April 16, 2021
What Is Happening in the Internment Camps in Xinjiang
In a special episode on the crisis in Xinjiang region of China, the staff writer Raffi Khatchadourian investigates Xi Jinping’s government’s severe repression of Muslim minorities, principally Uyghurs and Kazhaks. Accounts from a camp survivor and a woman who fled detainment show how, even outside the camps, life in the province of Xinjiang became a prison. The crisis meets the United Nations’ definition of genocide, and the U.S. State Department has also made that determination. With the 2022 Winter Olympics coming up in Beijing, what can the world do about Xinjiang?
April 13, 2021
Rickie Lee Jones’s Life on the Road
Rickie Lee Jones emerged into the pop world fully formed; her début album was nominated for five Grammys, in 1980, and she won for Best New Artist. One of the songs on that record was “The Last Chance Texaco,” and Jones has made that the title of her new memoir. The song evokes a service station on a long stretch of highway, and Jones’s book reflects on her almost obsessive need to travel and uproot herself at almost any cost. “All I wanted to do was leave” from a very young age, she says.“When I talk about it from here, it seems like it was so horribly dangerous.” She adds, “Suddenly I’ll [say], ‘I think I’ll go to Big Sur,’ and I’m in a car, going. But the chaos and trouble that brings to a life!” The producer Scott Carrier, who hosts the podcast “Home of the Brave,” interviewed Jones near her home in New Orleans.
April 9, 2021
The Brody Awards, and Louis Menand on “The Free World”
Oscars, schmoscars! Richard Brody is a critic of wide tastes and eccentric enthusiasms. His list of the best films of the year rarely lines up with the Academy’s. Each year, he joins David Remnick and the staff writer Alexandra Schwartz to talk about the year’s cinematic highlights. Plus, the staff writer Louis Menand talks with Remnick about his new work of cultural history, “The Free World.” Menand writes about the postwar flowering of American culture, when the United States evolved from an economic and military giant into a global creative force. Modern jazz and rock and roll were exported and celebrated around the world. Painters got out from under the long shadow of Europe and led the way into new forms of abstraction and social commentary. Writers like James Baldwin turned a spotlight back on America’s fundamental, unexamined flaws. It was a time, Menand writes, when “ideas mattered. Painting mattered. Movies mattered. Poetry mattered.”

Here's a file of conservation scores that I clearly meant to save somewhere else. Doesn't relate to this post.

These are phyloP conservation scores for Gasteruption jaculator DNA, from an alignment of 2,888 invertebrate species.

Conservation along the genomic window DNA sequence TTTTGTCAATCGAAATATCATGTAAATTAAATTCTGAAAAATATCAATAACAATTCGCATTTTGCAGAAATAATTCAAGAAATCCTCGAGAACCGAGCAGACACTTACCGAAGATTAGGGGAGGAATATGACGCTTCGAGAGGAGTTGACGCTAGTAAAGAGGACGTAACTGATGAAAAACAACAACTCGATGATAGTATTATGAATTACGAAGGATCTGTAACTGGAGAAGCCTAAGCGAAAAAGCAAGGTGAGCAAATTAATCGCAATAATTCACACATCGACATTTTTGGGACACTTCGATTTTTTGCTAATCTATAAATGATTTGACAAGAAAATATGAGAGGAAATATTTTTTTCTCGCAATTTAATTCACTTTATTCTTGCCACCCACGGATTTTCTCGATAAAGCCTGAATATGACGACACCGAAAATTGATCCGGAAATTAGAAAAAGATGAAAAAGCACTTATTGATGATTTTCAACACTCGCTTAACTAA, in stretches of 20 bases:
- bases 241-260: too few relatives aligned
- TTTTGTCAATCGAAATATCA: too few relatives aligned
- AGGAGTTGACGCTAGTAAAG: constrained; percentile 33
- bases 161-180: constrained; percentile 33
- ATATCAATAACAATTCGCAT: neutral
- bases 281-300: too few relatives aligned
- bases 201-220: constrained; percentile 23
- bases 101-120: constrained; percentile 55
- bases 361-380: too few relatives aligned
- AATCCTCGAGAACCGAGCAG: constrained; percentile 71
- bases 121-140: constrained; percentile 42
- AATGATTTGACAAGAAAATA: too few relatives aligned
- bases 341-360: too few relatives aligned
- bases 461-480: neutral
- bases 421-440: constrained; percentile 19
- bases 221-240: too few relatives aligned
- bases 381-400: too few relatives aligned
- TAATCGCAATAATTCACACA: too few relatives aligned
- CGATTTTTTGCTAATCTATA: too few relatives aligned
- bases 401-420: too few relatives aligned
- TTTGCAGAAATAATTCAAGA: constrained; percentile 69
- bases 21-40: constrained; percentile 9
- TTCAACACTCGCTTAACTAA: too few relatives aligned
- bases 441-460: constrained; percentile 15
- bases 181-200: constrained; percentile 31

April 6, 2021
David Fincher on “Mank,” and Daniel Alarcón’s Favorite Children’s Books
David Fincher made his name in Hollywood as the director of movies that pushed people’s buttons—dark thrillers like “Fight Club,” “The Game,” “Seven,” and “Gone Girl”—but his new film belongs to one of Hollywood’s most esteemed genres: stories about Hollywood. Around thirty years ago, his father, the late Jack Fincher, gave him the draft of a screenplay about Herman J. Mankiewicz, who wrote “Citizen Kane” and other classics. Fincher tells David Remnick that Mankiewicz was a key figure in film—one of that first generation of writers who invented a vibrant language for movies as they came into the sound era. Nominated for ten Academy Awards (including a Best Director nomination for Fincher), “Mank” is the story of the writer’s conflict with Orson Welles in the making of “Citizen Kane,” and their struggle is one that has bedevilled creators and critics down the decades: Who really authors a film? Plus, the journalist and fiction writer Daniel Alarcón talks about three children’s books he’s been enjoying with his son during the pandemic.
April 2, 2021
Race and Taxes, and Jane Mayer on How to Kill a Bill
The investigative reporter recently received a recording of a meeting attended by conservative power brokers including Grover Norquist, representatives of PACs funded by Charles Koch, and an aide to Senator Mitch McConnell. The subject was the voting-rights bill H.R. 1, and the mood was anxious. The bill (which we a professor of tax law, uncovers how the seemingly race-neutral tax code compounds many inequalities in American life, and prevents Black people from building wealth. She talks with Sheelah Kolhatkar about her new book, “The Whiteness of Wealth.”